On Dec. 20, 2019, US democratic presidential candidates met for the sixth and last Democratic presidential primary debate* of 2019. Public debates are important events in preparation for elections; they re-position the candidates as winners and losers in the eye of the audience, and they help shape standpoints in a constantly shifting process. Central themes are raised by skilled moderators, allowing the candidates to make their point crisply at set times in the flow of the debate. Quite in contrast to painstakingly prepared public speeches, such debates pose the highest challenges to the candidates: their contributions need to be spontaneous yet to the point, they need to relate to the questions asked yet bring in their own (previously developed) perspectives, all the while hoping to stand out as the ‘winning’ competitor. Under this kind of pressure, the candidates’ choice of words can be revealing as they reflect not only well prepared but also spontaneously emerging thoughts, much more so than the highly edited and rehearsed public speeches.
As the debate moves to the challenges of the global climate crisis, the candidates try to outperform each other in their efforts to stress its importance. Skilfully, they navigate flexibly between ‘I’ and ‘we’ – and sometimes ‘they’ or ‘a president’ or ‘Washington’, or even ‘you’ – to offer their views on how the democratic party, with them (the current speaker) as president, can make a difference. Take Tom Steyer’s words as an example: “I know that we have to deal with it from the standpoint of environmental justice. I’ve been working on this for more than a decade. I’ve pushed clean energy across this country. … But what I know is this: Not only can we clear up the air and water … ” Each such instance of a ‘we’ combined with a strong ‘I’ creates a compelling image of a future scenario where climate can be tackled head-on, by a united country guided by a competent leader.
But the choice of pronouns, together with other features of the language, also reflects different perspectives on the problem. Sometimes the audience is addressed and included, and sometimes personal points of view are brought in, which can be emotional. Amy Klobuchar does both when she says “you are seeing it here in California with the fires that you just had” followed by “the most moving video from that to me was the 30-second video of that dad driving his little girl through the lapping fires”. Note that while both Klobuchar and Steyer offer their own perspectives, they are very different in content: While Steyer focuses on his previous achievements, Klobuchar aims to connect with the audience on a more personal, affective level.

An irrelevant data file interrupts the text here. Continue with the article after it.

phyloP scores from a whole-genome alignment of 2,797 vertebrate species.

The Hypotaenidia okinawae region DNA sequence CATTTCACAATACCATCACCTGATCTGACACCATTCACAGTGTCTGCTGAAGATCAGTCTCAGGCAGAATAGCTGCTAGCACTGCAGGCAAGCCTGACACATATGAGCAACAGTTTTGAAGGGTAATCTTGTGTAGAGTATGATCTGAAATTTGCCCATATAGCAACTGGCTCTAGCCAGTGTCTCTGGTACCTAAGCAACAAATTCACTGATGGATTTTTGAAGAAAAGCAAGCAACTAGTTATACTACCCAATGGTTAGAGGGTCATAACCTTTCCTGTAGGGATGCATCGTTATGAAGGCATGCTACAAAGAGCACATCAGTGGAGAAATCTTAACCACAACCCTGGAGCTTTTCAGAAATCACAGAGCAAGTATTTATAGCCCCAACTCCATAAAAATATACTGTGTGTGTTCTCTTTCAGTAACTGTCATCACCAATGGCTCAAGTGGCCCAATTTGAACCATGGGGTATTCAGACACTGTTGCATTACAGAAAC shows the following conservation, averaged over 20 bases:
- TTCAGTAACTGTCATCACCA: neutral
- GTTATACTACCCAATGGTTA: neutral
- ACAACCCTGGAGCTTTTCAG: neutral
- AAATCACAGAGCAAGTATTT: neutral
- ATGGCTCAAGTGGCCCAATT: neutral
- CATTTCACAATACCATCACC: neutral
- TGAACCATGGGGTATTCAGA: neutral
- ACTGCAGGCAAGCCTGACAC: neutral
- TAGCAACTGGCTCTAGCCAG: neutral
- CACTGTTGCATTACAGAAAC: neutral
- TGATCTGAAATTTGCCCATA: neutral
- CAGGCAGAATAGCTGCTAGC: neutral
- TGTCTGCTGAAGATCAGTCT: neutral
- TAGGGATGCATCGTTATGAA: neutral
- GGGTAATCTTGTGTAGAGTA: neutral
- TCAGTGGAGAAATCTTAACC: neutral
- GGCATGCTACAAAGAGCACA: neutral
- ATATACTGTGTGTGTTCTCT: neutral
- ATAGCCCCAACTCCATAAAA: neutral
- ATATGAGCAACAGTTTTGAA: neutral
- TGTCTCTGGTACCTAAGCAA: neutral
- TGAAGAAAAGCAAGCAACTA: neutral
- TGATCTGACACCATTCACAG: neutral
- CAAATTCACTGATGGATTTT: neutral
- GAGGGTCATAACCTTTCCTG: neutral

How else do they differ, these strongly motivated candidates who compete against each other yet stand united in fighting against climate change? Clearly, all of their suggestions are suitable, adequate, and feasible – there’s no doubt about the genuine motivation in each candidate, as expressed from various perspectives. However, they are arguing on different levels of detail and specificity; their contributions reflect different scopes, different magnitudes of visions.
Consider this massive challenge: Climate change related threats are caused by, and seriously affect, developments across the globe – but most actions that can meaningfully be done are fairly local and restricted in scope, of necessity. The moderator’s question reflects this: “Knowing that climate change will have made certain places in the U.S. unlivable, would you support a new federal program to subsidize the relocation of American families and businesses away from places like Miami or Paradise, California, perhaps, Davenport, Iowa?” The question thus starts from the general phenomenon (“climate change”) and immediately narrows it down to the U.S. (“certain places in the U.S.”) and further to a specific action (“a new federal program”), even mentioning place names (“Miami”, etc.) and people (“families and businesses”).
The candidates’ responses mostly mirror this pattern, offering diverse labels for the global phenomenon and suggesting differently scoped solutions: Klobuchar refers to an “existential crisis”, and moves from cities and individual residents down to her example of an individual driving away from an emergency, before evoking international and national rules and standards. Steyer talks about a “state of emergency” and hints at the opportunity of creating jobs for a range of energy resources. Buttigieg promises “day one action” and moves from his own personal experiences of flooding to the need to include everyone in the efforts to become carbon-neutral by 2050. Biden offers practical suggestions as ways to turn the “great crisis” into an “enormous opportunity”, referring to energy, housing, vehicles and the like. But it is Bernie Sanders who challenges the scope of the question itself: “It is not an issue of relocating people in towns. The issue now is whether we save the planet”. Even though his contribution on this topic is comparably short, Sanders thus brings the argument to a higher level, pointing out how previous efforts and agreements have simply been inadequate. His image of the world’s “common enemy, which is climate change” implicitly brings home the point that this goal should surpass everything else, even international conflicts.
Looking at the contributions in this discourse-analytic way raises some questions. Does the way the candidates present themselves in any way correspond to what they will be doing if elected? Do their perspectives relate to their ability to lead a country? Does a country need a leader who presents large-scale visions, or rather one who focuses on the practical aspects of concrete projects? What else can we learn from the way the candidates express themselves, under the pressure of a public debate and elsewhere? I have no doubt that there’s much more to discover.